Daily Archives: November 14, 2008

Congressman calls bonuses “theft” of taxpayer money

DAILY PRESS & ARGUS | Nov 13, 2008


U.S. Rep. Mike Rogers, R-Brighton, on Thursday decried reports stating Wall Street firms being assisted through a massive government bailout are giving bonuses to executives.

“Bonuses for the Wall Street firms that triggered the credit crisis are exactly the kind of outrageous excesses I was concerned about when I opposed the $700 billion bailout bill approved by Congress,” a statement from Rogers reads.

“This is a simple matter: Wall Street firms taking a taxpayer bailout should pay absolutely no bonuses to any executive, period. Among the reasons I opposed the bailout was the fact that the legislation failed to provide adequate oversight.

“Now we are seeing the consequences as Secretary Paulson arrogantly refuses to disclose how he is spending an astronomical amount of taxpayer money.

“This approach must stop. I am ready to stand with anyone in Congress willing to fight to put a stop to the outright theft of American taxpayers’ money.”

$4 trillion “lost” by pension funds

PIonline | Nov 13, 2008

By Drew Carter

The recent financial crisis drained retirement funds worldwide by $4 trillion, according to an estimate from the Organization for Economic Co-operation and Development.

The estimate was made Wednesday at an OECD seminar in Paris in a presentation by Pablo Antolin, principal economist, financial affairs division at OECD.

“The main message is that losses are substantial and dependent on the asset allocation of pension funds in a specific country,” Mr. Antolin said today in a telephone interview.

The estimate — that defined benefit and defined contribution plans lost the money from Jan. 1 to early November — was calculated by using OECD’s own asset allocation data by country as of Dec. 31 and applying global equities, bonds and cash index returns to those allocations.

Losses were highest in Ireland, the U.S. and the Netherlands, where exposures to equities were the highest at the end of 2007; pension funds in those countries lost 20% or more of assets on average, according to OECD’s website. Pension funds in Korea and Luxembourg, where equity exposures are very low, have experienced minor losses.

Funding levels have declined five to 15 percentage points on average, depending on the discount rate used, and the OECD expects that when year-end data is reported the figures will be worse.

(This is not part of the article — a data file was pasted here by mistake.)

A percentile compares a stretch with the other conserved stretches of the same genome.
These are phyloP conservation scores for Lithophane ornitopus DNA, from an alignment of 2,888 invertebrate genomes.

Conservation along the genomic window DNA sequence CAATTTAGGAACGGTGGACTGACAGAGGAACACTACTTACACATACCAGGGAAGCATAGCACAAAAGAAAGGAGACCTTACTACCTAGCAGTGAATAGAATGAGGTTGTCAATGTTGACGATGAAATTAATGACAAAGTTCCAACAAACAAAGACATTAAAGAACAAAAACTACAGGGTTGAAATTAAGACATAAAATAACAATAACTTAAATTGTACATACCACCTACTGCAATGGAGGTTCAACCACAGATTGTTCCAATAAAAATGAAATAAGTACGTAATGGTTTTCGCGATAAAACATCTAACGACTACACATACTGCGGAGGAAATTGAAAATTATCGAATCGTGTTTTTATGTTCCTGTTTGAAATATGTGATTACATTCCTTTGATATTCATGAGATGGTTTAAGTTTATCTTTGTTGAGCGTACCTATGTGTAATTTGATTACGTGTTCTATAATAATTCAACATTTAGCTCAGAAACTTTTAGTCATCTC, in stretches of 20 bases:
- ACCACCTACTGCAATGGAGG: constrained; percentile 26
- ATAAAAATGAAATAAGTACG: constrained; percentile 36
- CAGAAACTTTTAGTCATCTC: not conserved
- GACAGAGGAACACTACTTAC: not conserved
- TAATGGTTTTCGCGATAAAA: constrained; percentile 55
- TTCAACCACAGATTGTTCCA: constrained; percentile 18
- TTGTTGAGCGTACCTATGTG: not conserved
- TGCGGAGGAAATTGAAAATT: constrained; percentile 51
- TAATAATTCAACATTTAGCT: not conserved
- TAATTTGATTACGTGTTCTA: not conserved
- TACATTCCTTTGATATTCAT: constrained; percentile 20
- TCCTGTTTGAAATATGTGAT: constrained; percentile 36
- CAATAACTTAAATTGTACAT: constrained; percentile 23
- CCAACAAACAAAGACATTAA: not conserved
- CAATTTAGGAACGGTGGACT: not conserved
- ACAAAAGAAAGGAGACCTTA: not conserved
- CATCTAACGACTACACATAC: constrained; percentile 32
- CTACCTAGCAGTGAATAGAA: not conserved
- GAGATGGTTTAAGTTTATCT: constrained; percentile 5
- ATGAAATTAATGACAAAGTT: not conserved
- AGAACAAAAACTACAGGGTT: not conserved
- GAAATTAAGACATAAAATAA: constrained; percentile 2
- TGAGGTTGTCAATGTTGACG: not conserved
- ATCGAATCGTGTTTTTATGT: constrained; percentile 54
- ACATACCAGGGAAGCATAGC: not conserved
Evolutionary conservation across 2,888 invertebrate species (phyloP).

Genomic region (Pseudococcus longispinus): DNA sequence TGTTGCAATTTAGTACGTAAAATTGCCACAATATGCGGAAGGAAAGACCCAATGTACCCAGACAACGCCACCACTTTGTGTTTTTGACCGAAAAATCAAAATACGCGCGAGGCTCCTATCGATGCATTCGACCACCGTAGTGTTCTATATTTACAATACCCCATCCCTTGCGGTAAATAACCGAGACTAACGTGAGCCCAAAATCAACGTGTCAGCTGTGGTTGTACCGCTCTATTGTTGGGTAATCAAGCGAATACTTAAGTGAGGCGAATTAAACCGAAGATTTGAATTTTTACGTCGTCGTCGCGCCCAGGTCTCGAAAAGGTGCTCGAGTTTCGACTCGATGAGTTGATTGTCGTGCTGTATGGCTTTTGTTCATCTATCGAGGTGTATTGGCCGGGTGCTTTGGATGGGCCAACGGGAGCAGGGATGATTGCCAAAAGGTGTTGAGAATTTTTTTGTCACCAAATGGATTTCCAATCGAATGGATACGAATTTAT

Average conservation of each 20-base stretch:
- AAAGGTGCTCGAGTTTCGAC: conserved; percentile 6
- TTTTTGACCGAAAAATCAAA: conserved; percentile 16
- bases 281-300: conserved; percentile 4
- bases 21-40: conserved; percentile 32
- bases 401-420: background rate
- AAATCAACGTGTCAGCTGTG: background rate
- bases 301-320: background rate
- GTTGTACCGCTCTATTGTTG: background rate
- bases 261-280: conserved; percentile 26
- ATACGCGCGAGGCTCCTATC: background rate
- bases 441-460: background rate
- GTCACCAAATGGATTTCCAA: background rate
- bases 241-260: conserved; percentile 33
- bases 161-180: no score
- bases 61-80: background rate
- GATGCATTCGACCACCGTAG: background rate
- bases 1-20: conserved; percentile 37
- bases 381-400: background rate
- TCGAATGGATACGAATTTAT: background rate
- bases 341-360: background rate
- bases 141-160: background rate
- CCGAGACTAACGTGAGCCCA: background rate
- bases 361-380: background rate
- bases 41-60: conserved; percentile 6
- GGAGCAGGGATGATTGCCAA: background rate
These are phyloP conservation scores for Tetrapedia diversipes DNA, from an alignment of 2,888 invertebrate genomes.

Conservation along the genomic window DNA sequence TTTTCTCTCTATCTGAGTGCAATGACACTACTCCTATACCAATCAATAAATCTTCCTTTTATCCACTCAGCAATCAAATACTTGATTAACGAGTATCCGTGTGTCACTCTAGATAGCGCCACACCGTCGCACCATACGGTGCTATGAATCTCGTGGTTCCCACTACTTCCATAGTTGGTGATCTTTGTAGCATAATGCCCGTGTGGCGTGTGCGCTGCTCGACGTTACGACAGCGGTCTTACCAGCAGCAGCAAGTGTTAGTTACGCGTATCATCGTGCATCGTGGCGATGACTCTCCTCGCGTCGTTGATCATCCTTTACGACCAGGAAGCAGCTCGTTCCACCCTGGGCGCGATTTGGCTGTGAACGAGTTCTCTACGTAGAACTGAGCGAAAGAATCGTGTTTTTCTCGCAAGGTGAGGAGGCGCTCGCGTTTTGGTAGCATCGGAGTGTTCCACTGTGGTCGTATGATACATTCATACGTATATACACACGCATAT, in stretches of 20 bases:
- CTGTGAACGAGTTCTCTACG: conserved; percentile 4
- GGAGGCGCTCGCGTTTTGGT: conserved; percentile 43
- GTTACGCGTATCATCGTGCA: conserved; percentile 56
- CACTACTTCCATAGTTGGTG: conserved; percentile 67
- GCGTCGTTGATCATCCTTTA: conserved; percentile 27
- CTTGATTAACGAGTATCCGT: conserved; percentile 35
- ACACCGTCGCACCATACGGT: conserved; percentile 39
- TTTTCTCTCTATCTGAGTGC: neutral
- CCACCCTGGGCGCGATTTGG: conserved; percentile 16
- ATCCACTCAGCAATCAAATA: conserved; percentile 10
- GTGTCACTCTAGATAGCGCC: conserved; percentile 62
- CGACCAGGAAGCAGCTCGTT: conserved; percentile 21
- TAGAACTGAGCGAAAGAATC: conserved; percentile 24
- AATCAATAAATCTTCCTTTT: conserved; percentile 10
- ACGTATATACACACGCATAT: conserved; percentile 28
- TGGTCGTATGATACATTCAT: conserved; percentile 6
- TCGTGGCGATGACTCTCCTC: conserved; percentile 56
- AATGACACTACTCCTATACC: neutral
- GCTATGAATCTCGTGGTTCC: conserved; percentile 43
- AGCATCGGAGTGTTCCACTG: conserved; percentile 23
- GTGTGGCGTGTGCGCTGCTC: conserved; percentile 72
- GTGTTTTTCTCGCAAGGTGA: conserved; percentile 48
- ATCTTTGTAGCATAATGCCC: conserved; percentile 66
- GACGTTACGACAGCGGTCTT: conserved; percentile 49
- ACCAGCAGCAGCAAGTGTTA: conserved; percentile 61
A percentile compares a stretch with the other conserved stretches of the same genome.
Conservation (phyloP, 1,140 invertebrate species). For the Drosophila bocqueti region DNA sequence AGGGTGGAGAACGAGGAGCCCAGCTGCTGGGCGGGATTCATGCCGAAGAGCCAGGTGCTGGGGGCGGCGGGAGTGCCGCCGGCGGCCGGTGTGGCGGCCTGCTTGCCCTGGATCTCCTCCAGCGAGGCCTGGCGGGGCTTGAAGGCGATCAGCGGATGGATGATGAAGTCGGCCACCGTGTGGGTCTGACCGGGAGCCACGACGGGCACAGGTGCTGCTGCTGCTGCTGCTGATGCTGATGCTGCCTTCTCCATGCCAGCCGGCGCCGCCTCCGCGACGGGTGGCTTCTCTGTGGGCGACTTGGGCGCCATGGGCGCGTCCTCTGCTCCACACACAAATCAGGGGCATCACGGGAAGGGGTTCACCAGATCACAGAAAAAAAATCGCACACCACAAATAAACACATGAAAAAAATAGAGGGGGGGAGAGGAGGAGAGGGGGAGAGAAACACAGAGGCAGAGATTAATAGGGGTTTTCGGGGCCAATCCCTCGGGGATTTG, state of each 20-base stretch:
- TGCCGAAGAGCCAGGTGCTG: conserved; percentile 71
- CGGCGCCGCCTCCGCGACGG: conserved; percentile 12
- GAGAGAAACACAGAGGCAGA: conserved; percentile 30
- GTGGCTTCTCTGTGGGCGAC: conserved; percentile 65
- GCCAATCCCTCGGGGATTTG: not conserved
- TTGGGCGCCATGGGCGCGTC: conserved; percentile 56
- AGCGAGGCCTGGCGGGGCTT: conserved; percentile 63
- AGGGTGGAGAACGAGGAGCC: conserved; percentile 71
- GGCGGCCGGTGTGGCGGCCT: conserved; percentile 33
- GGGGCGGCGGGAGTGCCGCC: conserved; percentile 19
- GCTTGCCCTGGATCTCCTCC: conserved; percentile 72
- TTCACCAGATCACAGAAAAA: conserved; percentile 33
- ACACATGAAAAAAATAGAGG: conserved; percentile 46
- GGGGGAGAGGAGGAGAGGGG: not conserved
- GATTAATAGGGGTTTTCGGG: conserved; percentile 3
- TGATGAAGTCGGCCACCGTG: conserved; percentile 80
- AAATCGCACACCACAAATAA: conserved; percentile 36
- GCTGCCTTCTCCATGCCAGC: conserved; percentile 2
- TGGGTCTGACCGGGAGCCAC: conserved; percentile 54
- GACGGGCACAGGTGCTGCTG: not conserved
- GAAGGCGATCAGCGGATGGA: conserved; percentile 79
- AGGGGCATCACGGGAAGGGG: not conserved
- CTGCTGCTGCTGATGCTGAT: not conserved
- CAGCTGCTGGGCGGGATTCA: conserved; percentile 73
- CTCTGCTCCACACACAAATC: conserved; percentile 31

Federal Reserve secretive about $2 trillion in loans

Taxpayers have a right to know where their money has gone.

Statesman | Nov 14, 2008

The $700 billion bailout approved by Congress for troubled banks and financial institutions was worrisome enough for Americans. Turns out that only scratched the surface of what the Federal Reserve and U.S. Treasury have done with taxpayer money.

The Federal Reserve has loaned several times the bailout amount — nearly $2 trillion — in taxpayer-funded loans to financial institutions with little oversight and no transparency. The Fed has refused to identify which banks received those loans or what was used as collateral.

Federal Reserve Chairman Ben Bernanke and Treasury Secretary Henry Paulson promised transparency when they asked Congress for the bailout billions. That hasn’t happened. Bloomberg News, which sought the identity of the loan recipients under the federal Freedom of Information Act, was turned down and has sued to get the information.

This, remember, is your money the Fed is handing out. That mind-boggling $2 trillion belongs to the U.S. taxpayers, who have every right to know who is getting the money and the basis for the loans.

U.S. Sen. John Cornyn, the Texas Republican re-elected this month, said in a statement Wednesday that the Fed “has refused to submit to even the most modest level of transparency regarding its actions. This should trouble taxpayers and policy makers alike. It certainly troubles me.”

Cornyn said he and other members of Congress demanded transparency before approving the bailout package. “At a time when American taxpayers are being asked to provide unprecedented loans to get our economy back on track, they deserve to know how and where their money is being used,” he said.

Pouring salt on bleeding wounds, the banks still haven’t loosened credit for consumers despite the trillions in loans and bailout money. Consumer lending remains locked down, and the biggest financial institutions, including Bank of America, Citigroup, JP Morgan Chase, Wells Fargo, Morgan Stanley and Goldman Sachs aren’t saying whether they borrowed money from the Fed.

So where is our money going? We have a right to know, but the Federal Reserve and the Treasury aren’t saying. In fact, they’re not responding at all. So far, neither are representatives for President-elect Barack Obama.

A trade group executive told Bloomberg that the banks getting the loans oppose any disclosure because it might signal weakness and spark a run on deposits. Information, he said, could undermine public confidence in the banking system. Another dodge is that the Federal Reserve shouldn’t say what assets it has or what it paid for them because that would set a precedent for pricing troubled assets.

Sorry, but that doesn’t fly when the Fed is playing with public money. Taxpayers ought to know what is being bought with their tax dollars and at what price. In fact, truth in pricing might be just what is needed to unclog the market for consumer lending.

It was a lack of oversight, openness and transparency that helped get the country into this financial mess in the first place. The last thing we need is more of the same.

The Federal Reserve should follow the law and disclose how much it is lending, to whom and what it has accepted as collateral.